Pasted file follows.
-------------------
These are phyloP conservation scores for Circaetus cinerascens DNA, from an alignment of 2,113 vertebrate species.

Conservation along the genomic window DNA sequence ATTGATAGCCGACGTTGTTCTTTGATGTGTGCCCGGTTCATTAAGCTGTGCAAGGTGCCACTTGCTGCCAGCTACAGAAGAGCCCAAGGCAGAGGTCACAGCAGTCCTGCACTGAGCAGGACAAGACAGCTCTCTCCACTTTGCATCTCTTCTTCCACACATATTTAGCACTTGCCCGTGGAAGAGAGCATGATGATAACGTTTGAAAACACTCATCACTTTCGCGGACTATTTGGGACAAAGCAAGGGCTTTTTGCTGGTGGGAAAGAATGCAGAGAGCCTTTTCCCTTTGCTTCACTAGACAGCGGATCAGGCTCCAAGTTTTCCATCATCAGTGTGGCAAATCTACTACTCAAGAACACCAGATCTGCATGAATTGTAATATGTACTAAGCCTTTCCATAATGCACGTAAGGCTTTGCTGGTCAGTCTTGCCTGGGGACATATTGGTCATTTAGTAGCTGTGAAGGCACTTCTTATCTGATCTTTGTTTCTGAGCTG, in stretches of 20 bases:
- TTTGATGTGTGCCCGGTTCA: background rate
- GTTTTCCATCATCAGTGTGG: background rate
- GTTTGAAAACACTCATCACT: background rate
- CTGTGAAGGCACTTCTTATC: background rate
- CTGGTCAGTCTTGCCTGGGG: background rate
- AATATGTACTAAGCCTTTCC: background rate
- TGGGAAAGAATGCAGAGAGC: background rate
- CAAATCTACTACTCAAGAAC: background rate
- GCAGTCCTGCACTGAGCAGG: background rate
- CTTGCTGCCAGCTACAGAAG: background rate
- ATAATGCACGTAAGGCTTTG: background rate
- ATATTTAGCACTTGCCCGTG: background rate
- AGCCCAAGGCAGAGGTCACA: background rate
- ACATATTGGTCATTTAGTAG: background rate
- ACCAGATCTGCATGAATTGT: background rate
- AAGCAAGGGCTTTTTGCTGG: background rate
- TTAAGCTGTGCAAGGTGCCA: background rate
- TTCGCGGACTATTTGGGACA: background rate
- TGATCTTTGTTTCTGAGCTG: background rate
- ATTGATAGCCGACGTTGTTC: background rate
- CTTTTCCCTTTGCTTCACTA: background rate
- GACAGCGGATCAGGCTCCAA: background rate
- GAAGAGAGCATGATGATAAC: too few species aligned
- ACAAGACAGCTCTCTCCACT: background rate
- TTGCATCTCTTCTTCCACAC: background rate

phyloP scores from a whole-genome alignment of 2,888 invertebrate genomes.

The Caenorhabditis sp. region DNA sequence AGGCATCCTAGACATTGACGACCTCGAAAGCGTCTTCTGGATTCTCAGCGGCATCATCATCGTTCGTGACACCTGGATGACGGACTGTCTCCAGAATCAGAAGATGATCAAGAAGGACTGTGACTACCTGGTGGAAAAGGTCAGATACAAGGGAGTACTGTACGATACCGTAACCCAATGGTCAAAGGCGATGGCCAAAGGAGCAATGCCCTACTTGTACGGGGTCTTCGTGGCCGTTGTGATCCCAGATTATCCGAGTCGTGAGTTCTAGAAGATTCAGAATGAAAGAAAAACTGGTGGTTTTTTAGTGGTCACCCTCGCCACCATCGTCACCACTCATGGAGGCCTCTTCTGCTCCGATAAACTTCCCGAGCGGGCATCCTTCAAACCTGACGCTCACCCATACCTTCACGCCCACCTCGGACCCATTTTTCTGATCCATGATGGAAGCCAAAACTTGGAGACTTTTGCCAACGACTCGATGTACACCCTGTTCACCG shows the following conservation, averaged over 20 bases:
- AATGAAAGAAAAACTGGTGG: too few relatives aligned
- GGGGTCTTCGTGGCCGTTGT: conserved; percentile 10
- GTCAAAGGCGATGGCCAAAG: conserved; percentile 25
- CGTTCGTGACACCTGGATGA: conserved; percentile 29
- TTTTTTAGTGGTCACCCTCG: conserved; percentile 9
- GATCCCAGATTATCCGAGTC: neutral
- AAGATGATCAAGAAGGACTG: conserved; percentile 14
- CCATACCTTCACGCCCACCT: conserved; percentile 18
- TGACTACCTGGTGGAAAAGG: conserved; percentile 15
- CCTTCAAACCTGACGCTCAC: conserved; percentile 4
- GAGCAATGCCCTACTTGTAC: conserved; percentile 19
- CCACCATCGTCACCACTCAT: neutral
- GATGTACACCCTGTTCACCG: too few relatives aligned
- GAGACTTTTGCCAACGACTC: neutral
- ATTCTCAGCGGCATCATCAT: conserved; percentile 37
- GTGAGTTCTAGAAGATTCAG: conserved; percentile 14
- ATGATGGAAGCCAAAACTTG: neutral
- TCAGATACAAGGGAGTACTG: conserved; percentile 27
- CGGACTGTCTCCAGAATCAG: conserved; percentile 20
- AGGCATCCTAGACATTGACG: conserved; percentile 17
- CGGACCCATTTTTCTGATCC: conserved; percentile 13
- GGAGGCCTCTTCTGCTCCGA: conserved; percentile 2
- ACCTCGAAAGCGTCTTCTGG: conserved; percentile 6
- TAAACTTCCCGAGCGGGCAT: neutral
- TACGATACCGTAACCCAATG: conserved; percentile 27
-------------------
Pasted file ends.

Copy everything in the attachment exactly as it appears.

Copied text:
These are phyloP conservation scores for Circaetus cinerascens DNA, from an alignment of 2,113 vertebrate species.

Conservation along the genomic window DNA sequence ATTGATAGCCGACGTTGTTCTTTGATGTGTGCCCGGTTCATTAAGCTGTGCAAGGTGCCACTTGCTGCCAGCTACAGAAGAGCCCAAGGCAGAGGTCACAGCAGTCCTGCACTGAGCAGGACAAGACAGCTCTCTCCACTTTGCATCTCTTCTTCCACACATATTTAGCACTTGCCCGTGGAAGAGAGCATGATGATAACGTTTGAAAACACTCATCACTTTCGCGGACTATTTGGGACAAAGCAAGGGCTTTTTGCTGGTGGGAAAGAATGCAGAGAGCCTTTTCCCTTTGCTTCACTAGACAGCGGATCAGGCTCCAAGTTTTCCATCATCAGTGTGGCAAATCTACTACTCAAGAACACCAGATCTGCATGAATTGTAATATGTACTAAGCCTTTCCATAATGCACGTAAGGCTTTGCTGGTCAGTCTTGCCTGGGGACATATTGGTCATTTAGTAGCTGTGAAGGCACTTCTTATCTGATCTTTGTTTCTGAGCTG, in stretches of 20 bases:
- TTTGATGTGTGCCCGGTTCA: background rate
- GTTTTCCATCATCAGTGTGG: background rate
- GTTTGAAAACACTCATCACT: background rate
- CTGTGAAGGCACTTCTTATC: background rate
- CTGGTCAGTCTTGCCTGGGG: background rate
- AATATGTACTAAGCCTTTCC: background rate
- TGGGAAAGAATGCAGAGAGC: background rate
- CAAATCTACTACTCAAGAAC: background rate
- GCAGTCCTGCACTGAGCAGG: background rate
- CTTGCTGCCAGCTACAGAAG: background rate
- ATAATGCACGTAAGGCTTTG: background rate
- ATATTTAGCACTTGCCCGTG: background rate
- AGCCCAAGGCAGAGGTCACA: background rate
- ACATATTGGTCATTTAGTAG: background rate
- ACCAGATCTGCATGAATTGT: background rate
- AAGCAAGGGCTTTTTGCTGG: background rate
- TTAAGCTGTGCAAGGTGCCA: background rate
- TTCGCGGACTATTTGGGACA: background rate
- TGATCTTTGTTTCTGAGCTG: background rate
- ATTGATAGCCGACGTTGTTC: background rate
- CTTTTCCCTTTGCTTCACTA: background rate
- GACAGCGGATCAGGCTCCAA: background rate
- GAAGAGAGCATGATGATAAC: too few species aligned
- ACAAGACAGCTCTCTCCACT: background rate
- TTGCATCTCTTCTTCCACAC: background rate

phyloP scores from a whole-genome alignment of 2,888 invertebrate genomes.

The Caenorhabditis sp. region DNA sequence AGGCATCCTAGACATTGACGACCTCGAAAGCGTCTTCTGGATTCTCAGCGGCATCATCATCGTTCGTGACACCTGGATGACGGACTGTCTCCAGAATCAGAAGATGATCAAGAAGGACTGTGACTACCTGGTGGAAAAGGTCAGATACAAGGGAGTACTGTACGATACCGTAACCCAATGGTCAAAGGCGATGGCCAAAGGAGCAATGCCCTACTTGTACGGGGTCTTCGTGGCCGTTGTGATCCCAGATTATCCGAGTCGTGAGTTCTAGAAGATTCAGAATGAAAGAAAAACTGGTGGTTTTTTAGTGGTCACCCTCGCCACCATCGTCACCACTCATGGAGGCCTCTTCTGCTCCGATAAACTTCCCGAGCGGGCATCCTTCAAACCTGACGCTCACCCATACCTTCACGCCCACCTCGGACCCATTTTTCTGATCCATGATGGAAGCCAAAACTTGGAGACTTTTGCCAACGACTCGATGTACACCCTGTTCACCG shows the following conservation, averaged over 20 bases:
- AATGAAAGAAAAACTGGTGG: too few relatives aligned
- GGGGTCTTCGTGGCCGTTGT: conserved; percentile 10
- GTCAAAGGCGATGGCCAAAG: conserved; percentile 25
- CGTTCGTGACACCTGGATGA: conserved; percentile 29
- TTTTTTAGTGGTCACCCTCG: conserved; percentile 9
- GATCCCAGATTATCCGAGTC: neutral
- AAGATGATCAAGAAGGACTG: conserved; percentile 14
- CCATACCTTCACGCCCACCT: conserved; percentile 18
- TGACTACCTGGTGGAAAAGG: conserved; percentile 15
- CCTTCAAACCTGACGCTCAC: conserved; percentile 4
- GAGCAATGCCCTACTTGTAC: conserved; percentile 19
- CCACCATCGTCACCACTCAT: neutral
- GATGTACACCCTGTTCACCG: too few relatives aligned
- GAGACTTTTGCCAACGACTC: neutral
- ATTCTCAGCGGCATCATCAT: conserved; percentile 37
- GTGAGTTCTAGAAGATTCAG: conserved; percentile 14
- ATGATGGAAGCCAAAACTTG: neutral
- TCAGATACAAGGGAGTACTG: conserved; percentile 27
- CGGACTGTCTCCAGAATCAG: conserved; percentile 20
- AGGCATCCTAGACATTGACG: conserved; percentile 17
- CGGACCCATTTTTCTGATCC: conserved; percentile 13
- GGAGGCCTCTTCTGCTCCGA: conserved; percentile 2
- ACCTCGAAAGCGTCTTCTGG: conserved; percentile 6
- TAAACTTCCCGAGCGGGCAT: neutral
- TACGATACCGTAACCCAATG: conserved; percentile 27